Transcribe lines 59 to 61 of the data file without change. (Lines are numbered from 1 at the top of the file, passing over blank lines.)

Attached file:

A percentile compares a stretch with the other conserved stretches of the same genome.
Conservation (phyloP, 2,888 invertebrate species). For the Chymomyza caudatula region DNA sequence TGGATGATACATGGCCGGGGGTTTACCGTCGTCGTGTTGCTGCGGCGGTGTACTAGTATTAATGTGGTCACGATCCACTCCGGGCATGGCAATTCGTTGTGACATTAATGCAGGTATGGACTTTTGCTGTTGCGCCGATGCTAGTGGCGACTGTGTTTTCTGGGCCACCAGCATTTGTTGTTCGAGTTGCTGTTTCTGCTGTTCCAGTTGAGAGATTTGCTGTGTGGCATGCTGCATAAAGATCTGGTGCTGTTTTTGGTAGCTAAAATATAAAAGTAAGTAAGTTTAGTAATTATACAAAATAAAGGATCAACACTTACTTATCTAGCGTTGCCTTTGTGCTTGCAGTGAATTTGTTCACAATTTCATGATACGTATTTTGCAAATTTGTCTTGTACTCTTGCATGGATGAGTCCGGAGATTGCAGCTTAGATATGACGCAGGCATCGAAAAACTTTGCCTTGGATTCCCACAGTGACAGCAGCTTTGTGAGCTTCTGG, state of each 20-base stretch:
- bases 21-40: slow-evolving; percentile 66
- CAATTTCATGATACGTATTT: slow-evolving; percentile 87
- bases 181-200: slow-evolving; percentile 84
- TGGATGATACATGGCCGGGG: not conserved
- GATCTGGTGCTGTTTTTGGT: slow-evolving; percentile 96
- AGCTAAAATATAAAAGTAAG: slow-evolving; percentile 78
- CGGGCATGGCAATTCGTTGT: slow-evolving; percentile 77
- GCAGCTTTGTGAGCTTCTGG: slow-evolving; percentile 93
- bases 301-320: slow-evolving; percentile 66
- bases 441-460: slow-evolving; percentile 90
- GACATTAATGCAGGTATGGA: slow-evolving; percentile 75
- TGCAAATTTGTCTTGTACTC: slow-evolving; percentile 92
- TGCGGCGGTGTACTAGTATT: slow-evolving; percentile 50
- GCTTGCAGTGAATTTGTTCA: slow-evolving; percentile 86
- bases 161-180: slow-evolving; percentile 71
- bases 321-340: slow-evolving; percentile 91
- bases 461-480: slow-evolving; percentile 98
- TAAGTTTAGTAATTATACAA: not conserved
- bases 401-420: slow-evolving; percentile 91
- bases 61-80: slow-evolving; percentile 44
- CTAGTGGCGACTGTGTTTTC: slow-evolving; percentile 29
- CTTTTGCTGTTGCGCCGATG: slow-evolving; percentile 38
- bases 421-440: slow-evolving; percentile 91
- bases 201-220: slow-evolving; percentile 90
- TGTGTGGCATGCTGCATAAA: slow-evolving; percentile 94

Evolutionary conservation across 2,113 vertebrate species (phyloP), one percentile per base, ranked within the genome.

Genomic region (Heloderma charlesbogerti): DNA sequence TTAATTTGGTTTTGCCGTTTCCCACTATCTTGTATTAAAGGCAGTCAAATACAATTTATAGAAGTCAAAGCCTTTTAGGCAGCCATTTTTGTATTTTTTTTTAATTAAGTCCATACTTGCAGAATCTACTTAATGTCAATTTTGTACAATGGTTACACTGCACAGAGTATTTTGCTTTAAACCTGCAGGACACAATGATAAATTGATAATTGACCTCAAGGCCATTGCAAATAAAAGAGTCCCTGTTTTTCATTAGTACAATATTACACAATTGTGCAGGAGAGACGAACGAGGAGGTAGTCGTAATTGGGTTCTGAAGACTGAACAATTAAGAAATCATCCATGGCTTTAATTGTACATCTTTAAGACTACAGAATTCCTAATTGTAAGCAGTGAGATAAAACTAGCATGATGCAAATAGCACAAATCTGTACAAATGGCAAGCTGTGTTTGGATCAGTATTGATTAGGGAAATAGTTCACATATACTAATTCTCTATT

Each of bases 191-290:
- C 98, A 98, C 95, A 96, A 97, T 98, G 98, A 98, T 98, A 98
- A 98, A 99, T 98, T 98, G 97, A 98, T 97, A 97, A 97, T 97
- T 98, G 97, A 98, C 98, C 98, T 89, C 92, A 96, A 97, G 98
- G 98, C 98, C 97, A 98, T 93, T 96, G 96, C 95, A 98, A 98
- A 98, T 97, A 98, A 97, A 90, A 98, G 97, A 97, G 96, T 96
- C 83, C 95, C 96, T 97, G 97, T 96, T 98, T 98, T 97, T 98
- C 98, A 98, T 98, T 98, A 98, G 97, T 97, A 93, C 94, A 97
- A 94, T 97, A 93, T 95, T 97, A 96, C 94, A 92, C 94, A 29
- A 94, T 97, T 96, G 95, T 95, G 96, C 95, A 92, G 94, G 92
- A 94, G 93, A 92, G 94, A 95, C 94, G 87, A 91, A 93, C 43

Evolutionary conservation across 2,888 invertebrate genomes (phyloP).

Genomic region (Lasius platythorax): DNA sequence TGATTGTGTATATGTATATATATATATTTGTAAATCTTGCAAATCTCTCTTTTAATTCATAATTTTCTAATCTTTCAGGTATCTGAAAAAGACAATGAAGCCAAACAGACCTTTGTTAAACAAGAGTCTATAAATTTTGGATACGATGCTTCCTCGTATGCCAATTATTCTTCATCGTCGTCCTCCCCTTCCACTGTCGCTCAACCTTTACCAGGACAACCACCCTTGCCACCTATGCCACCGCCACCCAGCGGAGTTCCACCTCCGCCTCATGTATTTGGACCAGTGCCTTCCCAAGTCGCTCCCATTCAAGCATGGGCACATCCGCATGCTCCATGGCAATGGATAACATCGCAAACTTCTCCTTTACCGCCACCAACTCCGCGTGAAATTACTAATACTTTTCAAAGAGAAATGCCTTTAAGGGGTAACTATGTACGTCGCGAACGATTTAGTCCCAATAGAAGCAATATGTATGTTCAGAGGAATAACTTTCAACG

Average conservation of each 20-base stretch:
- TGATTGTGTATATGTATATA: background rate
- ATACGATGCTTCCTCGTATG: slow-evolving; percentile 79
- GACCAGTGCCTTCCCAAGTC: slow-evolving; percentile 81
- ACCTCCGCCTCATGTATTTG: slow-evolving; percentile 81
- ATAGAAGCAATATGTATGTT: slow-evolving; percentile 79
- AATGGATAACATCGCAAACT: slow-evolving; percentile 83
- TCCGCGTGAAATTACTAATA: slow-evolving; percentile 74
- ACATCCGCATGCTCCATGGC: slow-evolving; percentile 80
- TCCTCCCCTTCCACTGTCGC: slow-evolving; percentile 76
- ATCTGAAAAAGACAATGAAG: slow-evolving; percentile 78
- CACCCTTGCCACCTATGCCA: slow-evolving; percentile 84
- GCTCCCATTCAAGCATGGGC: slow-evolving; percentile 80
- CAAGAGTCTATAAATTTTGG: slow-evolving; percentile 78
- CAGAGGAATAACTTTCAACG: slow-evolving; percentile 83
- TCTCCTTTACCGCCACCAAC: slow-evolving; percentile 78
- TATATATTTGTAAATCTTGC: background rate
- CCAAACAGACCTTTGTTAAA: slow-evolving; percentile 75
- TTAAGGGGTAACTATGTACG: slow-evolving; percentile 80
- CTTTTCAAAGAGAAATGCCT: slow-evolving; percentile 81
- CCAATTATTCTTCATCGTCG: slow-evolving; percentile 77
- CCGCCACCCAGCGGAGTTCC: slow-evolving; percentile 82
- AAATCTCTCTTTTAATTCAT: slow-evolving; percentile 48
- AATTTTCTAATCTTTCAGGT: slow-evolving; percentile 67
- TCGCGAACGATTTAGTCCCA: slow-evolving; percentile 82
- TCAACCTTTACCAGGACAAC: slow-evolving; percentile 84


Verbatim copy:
- TATATATTTGTAAATCTTGC: background rate
- CCAAACAGACCTTTGTTAAA: slow-evolving; percentile 75
- TTAAGGGGTAACTATGTACG: slow-evolving; percentile 80